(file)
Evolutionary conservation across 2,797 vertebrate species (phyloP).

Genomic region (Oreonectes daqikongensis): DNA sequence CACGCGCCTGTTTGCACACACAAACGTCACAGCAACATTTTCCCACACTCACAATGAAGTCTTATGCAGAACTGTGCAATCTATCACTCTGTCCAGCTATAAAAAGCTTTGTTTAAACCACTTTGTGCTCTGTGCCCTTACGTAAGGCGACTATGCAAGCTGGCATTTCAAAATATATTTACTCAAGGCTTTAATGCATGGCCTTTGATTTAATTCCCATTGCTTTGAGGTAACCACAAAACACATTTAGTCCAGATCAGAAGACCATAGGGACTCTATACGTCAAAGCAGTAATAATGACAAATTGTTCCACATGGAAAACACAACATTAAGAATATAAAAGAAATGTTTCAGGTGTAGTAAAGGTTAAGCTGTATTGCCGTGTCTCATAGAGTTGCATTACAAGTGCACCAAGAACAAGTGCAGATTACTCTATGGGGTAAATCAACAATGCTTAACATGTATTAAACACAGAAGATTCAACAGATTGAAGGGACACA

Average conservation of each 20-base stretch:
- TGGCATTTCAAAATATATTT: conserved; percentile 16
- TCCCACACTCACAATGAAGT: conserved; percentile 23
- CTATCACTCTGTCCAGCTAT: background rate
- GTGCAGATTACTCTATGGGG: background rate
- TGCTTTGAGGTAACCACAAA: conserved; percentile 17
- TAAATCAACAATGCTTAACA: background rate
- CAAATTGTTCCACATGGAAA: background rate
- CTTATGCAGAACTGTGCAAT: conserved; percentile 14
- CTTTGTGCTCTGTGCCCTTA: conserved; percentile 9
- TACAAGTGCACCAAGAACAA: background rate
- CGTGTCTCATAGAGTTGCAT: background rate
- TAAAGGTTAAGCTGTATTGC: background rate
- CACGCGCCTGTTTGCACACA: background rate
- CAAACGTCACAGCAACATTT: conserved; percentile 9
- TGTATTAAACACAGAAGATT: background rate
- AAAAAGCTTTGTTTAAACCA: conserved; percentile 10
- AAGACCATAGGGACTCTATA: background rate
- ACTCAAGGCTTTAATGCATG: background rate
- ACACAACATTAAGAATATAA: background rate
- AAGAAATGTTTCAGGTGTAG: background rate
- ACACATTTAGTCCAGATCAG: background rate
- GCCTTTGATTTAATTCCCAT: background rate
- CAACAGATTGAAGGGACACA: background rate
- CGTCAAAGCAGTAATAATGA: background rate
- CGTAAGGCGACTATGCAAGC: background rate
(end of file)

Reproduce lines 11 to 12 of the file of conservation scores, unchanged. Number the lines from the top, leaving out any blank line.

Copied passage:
- CTTATGCAGAACTGTGCAAT: conserved; percentile 14
- CTTTGTGCTCTGTGCCCTTA: conserved; percentile 9